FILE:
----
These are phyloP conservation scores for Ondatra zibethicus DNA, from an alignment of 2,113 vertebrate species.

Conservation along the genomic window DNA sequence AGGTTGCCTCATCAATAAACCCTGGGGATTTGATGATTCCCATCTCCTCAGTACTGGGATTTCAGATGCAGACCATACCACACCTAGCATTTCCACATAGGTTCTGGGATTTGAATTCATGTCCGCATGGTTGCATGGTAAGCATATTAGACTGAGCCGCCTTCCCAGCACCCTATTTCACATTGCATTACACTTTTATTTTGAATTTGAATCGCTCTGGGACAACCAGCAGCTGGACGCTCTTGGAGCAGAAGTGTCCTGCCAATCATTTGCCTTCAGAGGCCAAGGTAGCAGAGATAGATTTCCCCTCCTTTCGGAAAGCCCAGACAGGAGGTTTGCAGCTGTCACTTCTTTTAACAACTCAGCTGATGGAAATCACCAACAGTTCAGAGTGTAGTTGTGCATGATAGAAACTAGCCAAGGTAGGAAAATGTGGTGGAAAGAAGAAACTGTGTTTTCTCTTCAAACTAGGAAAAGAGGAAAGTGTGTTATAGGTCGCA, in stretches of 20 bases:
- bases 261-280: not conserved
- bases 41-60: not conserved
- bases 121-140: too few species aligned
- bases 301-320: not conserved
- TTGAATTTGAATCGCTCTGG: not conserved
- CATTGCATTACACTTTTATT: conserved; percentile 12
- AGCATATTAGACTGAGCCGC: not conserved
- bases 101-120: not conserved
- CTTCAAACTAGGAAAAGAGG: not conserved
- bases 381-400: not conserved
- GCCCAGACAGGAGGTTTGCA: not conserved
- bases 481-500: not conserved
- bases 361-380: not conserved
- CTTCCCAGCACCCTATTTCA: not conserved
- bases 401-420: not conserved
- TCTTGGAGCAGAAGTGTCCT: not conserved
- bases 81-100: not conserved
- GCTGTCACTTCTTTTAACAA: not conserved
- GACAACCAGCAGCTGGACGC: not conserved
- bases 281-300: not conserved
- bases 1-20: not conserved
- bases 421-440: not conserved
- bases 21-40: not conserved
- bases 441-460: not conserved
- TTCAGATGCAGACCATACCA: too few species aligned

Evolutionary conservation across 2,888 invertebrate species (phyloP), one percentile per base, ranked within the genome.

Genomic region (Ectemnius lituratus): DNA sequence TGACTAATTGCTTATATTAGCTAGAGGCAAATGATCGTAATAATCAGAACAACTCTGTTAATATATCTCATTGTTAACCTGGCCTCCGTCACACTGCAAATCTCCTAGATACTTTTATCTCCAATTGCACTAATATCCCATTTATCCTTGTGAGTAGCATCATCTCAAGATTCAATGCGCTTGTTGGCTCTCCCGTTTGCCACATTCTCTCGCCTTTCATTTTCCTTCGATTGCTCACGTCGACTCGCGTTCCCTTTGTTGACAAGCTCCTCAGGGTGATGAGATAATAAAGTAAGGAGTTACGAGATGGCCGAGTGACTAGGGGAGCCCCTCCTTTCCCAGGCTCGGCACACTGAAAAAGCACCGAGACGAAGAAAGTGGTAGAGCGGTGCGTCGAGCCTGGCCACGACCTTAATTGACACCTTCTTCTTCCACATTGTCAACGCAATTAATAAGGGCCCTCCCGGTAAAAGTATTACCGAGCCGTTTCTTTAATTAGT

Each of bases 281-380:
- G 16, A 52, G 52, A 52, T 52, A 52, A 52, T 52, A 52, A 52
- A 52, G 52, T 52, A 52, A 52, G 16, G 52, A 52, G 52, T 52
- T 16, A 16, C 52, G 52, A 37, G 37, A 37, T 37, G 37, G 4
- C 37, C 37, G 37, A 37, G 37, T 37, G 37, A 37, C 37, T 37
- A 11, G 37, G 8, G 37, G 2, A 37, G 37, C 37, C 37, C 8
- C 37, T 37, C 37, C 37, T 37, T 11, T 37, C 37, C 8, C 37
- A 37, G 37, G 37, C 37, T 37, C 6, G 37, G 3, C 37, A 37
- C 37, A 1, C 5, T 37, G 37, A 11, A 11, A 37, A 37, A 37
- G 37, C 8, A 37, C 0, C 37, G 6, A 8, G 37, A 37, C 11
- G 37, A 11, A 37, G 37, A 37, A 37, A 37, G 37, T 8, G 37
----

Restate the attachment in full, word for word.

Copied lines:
These are phyloP conservation scores for Ondatra zibethicus DNA, from an alignment of 2,113 vertebrate species.

Conservation along the genomic window DNA sequence AGGTTGCCTCATCAATAAACCCTGGGGATTTGATGATTCCCATCTCCTCAGTACTGGGATTTCAGATGCAGACCATACCACACCTAGCATTTCCACATAGGTTCTGGGATTTGAATTCATGTCCGCATGGTTGCATGGTAAGCATATTAGACTGAGCCGCCTTCCCAGCACCCTATTTCACATTGCATTACACTTTTATTTTGAATTTGAATCGCTCTGGGACAACCAGCAGCTGGACGCTCTTGGAGCAGAAGTGTCCTGCCAATCATTTGCCTTCAGAGGCCAAGGTAGCAGAGATAGATTTCCCCTCCTTTCGGAAAGCCCAGACAGGAGGTTTGCAGCTGTCACTTCTTTTAACAACTCAGCTGATGGAAATCACCAACAGTTCAGAGTGTAGTTGTGCATGATAGAAACTAGCCAAGGTAGGAAAATGTGGTGGAAAGAAGAAACTGTGTTTTCTCTTCAAACTAGGAAAAGAGGAAAGTGTGTTATAGGTCGCA, in stretches of 20 bases:
- bases 261-280: not conserved
- bases 41-60: not conserved
- bases 121-140: too few species aligned
- bases 301-320: not conserved
- TTGAATTTGAATCGCTCTGG: not conserved
- CATTGCATTACACTTTTATT: conserved; percentile 12
- AGCATATTAGACTGAGCCGC: not conserved
- bases 101-120: not conserved
- CTTCAAACTAGGAAAAGAGG: not conserved
- bases 381-400: not conserved
- GCCCAGACAGGAGGTTTGCA: not conserved
- bases 481-500: not conserved
- bases 361-380: not conserved
- CTTCCCAGCACCCTATTTCA: not conserved
- bases 401-420: not conserved
- TCTTGGAGCAGAAGTGTCCT: not conserved
- bases 81-100: not conserved
- GCTGTCACTTCTTTTAACAA: not conserved
- GACAACCAGCAGCTGGACGC: not conserved
- bases 281-300: not conserved
- bases 1-20: not conserved
- bases 421-440: not conserved
- bases 21-40: not conserved
- bases 441-460: not conserved
- TTCAGATGCAGACCATACCA: too few species aligned

Evolutionary conservation across 2,888 invertebrate species (phyloP), one percentile per base, ranked within the genome.

Genomic region (Ectemnius lituratus): DNA sequence TGACTAATTGCTTATATTAGCTAGAGGCAAATGATCGTAATAATCAGAACAACTCTGTTAATATATCTCATTGTTAACCTGGCCTCCGTCACACTGCAAATCTCCTAGATACTTTTATCTCCAATTGCACTAATATCCCATTTATCCTTGTGAGTAGCATCATCTCAAGATTCAATGCGCTTGTTGGCTCTCCCGTTTGCCACATTCTCTCGCCTTTCATTTTCCTTCGATTGCTCACGTCGACTCGCGTTCCCTTTGTTGACAAGCTCCTCAGGGTGATGAGATAATAAAGTAAGGAGTTACGAGATGGCCGAGTGACTAGGGGAGCCCCTCCTTTCCCAGGCTCGGCACACTGAAAAAGCACCGAGACGAAGAAAGTGGTAGAGCGGTGCGTCGAGCCTGGCCACGACCTTAATTGACACCTTCTTCTTCCACATTGTCAACGCAATTAATAAGGGCCCTCCCGGTAAAAGTATTACCGAGCCGTTTCTTTAATTAGT

Each of bases 281-380:
- G 16, A 52, G 52, A 52, T 52, A 52, A 52, T 52, A 52, A 52
- A 52, G 52, T 52, A 52, A 52, G 16, G 52, A 52, G 52, T 52
- T 16, A 16, C 52, G 52, A 37, G 37, A 37, T 37, G 37, G 4
- C 37, C 37, G 37, A 37, G 37, T 37, G 37, A 37, C 37, T 37
- A 11, G 37, G 8, G 37, G 2, A 37, G 37, C 37, C 37, C 8
- C 37, T 37, C 37, C 37, T 37, T 11, T 37, C 37, C 8, C 37
- A 37, G 37, G 37, C 37, T 37, C 6, G 37, G 3, C 37, A 37
- C 37, A 1, C 5, T 37, G 37, A 11, A 11, A 37, A 37, A 37
- G 37, C 8, A 37, C 0, C 37, G 6, A 8, G 37, A 37, C 11
- G 37, A 11, A 37, G 37, A 37, A 37, A 37, G 37, T 8, G 37